The completely predictable caterwauling over the proxy access decision by the SEC has already begun.
“The tensions over proxy access may tarnish Mr. Cox's image as a self-proclaimed investor advocate,” the Wall Street Journal’s Kara Scannell claims in an article the editors of the Journal headlined as “Cox Puts Legacy On The Line.”
We’ve said again and again that the so-called “proxy access” reforms were a bad idea. In the first place, this kind of corporate governance is best left to the states. What’s more, far from increasing the power of ordinary investors the move would have left them vulnerable to exploitation by special interests, especially union dominated pension funds.
If you’ve been reading DealBreaker, you know that we’ve covered this topic at length. And so it is, well, annoying to read news articles that claim that it somehow runs counter to being an investor advocate to reject increasing the franchise of shareholders. It’s not just proxy access; similar claims are made for ‘say on pay’ proposals, as well. In truth, these proposals made in the name of shareholder democracy are a special-interest power grab wrapped in a canard.
The canard is that shareholders have an interest in companies being more democratic. The cause of shareholder democracy sounds nice because we’ve all been taught that democracy is a good thing, shareholders are owners of companies and corporate boards are conflict ridden old boys clubs. But most of the arguments for shareholder democracy wither in the presence of thought.
In the first place, it’s deceptive to say that investors are the “owners” of companies. It’s more accurate to say that they own a fractional share entitling them to certain rights that are spelled out in the corporate charters of the companies they invest in and the laws of the jurisdiction where the companies are formed. Their ownership is restricted by the rights of other shareholders, as well as various creditors. Even as a collective body, they do not own the company in fee simple.
What’s more, few shareholders have a subjective interest in board member elections, except during extreme cases of corporate failure. One sign of this is that when given the opportunity, shareholders rarely act to reject company proposed directors. This is completely rational on their part because diversified shareholders lack an incentive to become overly familiar with the operations of corporate boards. Because they own a diversified portfolio of investments, their interest lies in a prosperous economy and a rising stock market rather than the governance of individual corporations. They rationally care about the big picture rather than the operation of individual companies.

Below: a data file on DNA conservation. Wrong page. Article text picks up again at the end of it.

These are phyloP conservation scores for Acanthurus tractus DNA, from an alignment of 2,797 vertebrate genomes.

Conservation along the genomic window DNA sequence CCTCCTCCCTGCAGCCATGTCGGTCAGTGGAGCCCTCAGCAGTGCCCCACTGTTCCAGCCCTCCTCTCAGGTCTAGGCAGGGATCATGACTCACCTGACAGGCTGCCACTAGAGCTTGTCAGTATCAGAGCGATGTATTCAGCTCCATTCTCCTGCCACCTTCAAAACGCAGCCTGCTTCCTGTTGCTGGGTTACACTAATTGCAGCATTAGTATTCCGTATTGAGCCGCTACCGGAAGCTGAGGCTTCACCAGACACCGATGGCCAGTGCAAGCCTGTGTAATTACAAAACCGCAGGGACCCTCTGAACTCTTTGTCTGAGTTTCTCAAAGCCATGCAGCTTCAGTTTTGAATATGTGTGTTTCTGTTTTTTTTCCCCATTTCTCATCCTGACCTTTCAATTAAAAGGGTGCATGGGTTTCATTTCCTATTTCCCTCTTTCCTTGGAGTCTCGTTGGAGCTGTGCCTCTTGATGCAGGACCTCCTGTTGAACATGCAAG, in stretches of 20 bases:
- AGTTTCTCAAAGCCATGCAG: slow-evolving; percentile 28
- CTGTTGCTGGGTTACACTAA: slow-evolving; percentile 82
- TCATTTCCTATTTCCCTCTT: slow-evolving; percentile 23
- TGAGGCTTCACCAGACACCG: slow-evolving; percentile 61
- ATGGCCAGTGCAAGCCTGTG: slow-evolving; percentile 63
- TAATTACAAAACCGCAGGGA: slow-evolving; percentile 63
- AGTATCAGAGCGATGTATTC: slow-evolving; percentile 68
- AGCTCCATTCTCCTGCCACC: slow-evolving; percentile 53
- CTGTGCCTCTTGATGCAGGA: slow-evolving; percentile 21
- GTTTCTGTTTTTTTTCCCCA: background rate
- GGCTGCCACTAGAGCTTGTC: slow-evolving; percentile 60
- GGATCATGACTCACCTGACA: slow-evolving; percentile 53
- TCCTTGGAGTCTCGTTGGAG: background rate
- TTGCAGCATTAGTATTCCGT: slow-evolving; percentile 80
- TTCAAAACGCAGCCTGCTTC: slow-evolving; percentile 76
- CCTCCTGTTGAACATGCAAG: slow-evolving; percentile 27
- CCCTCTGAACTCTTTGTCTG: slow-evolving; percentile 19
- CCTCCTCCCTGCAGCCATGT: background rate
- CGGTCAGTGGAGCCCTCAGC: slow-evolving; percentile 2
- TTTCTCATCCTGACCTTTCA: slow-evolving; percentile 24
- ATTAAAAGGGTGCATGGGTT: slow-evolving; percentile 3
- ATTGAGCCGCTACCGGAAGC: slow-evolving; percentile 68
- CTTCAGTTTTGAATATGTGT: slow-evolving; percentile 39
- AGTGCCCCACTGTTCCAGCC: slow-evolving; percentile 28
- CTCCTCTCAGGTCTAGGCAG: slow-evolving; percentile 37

And that brings us to the special interest power grab. The rational ignorance and apathy of ordinary investors produces the entirely predictable effect of rendering them vulnerable to special interest exploitation. Agency costs of self-serving managers are a now familiar example of this. And because of our long-standing familiarity with managerial agency costs, we’ve developed various corporate structures, reward incentives and legal frameworks aimed at better aligning investors and managers.
Less familiar—and therefore more dangerous—is exploitation by groups of shareholders who have interests that diverge from ordinary shareholders. Investors lack experience in fending off the self-serving activities of these groups, and there are few legal constraints on their activities.
Anyone who has been paying attention to who was pushing for increased proxy access will not be surprised to learn that labor unions are the primary example of these would-be exploitative special interest groups. Through their pension funds, labor unions are empowered with enormous financial leverage over companies even now. The proxy access reforms would have allowed them to tie their labor negotiations with threats to unseat directors. The predictable result of this would be a transfer of wealth away from ordinary investors to the labor unions.
This risk is not some abstract theory. It’s reality. Larry Ribstein of Ideoblog yesterday helpfully pointed to a paper demonstrating that union dominated pension funds are less supportive of director nominees at companies where the union represents the workers.
“AFL-CIO affiliated shareholders become significantly more supportive of director nominees once the AFL-CIO no longer represents workers at a given firm,” Ashwini Agrawal, a graduate student at the University of Chicago, writes in the paper.
Armed with this evidence that labor unions use their pension funds to pursue labor relations issues at the expense of shareholder value, it should be easier in the future for reporters to keep in mind that being an advocate of shareholders is not the same as advocating proxy access, or other reforms urged in the name of shareholder democracy. Reporters and newspapers who continue to blithely traffic in confusing the two put their reputations for accuracy and objectivity on the line.
Cox, in Denying Proxy Access, Puts His SEC Legacy on Line [Wall Street Journal]
What do labor unions want? [Ideoblog]
Paper: Corporate Governance Objectives of Labor Union Shareholders [University of Chicago; pdf]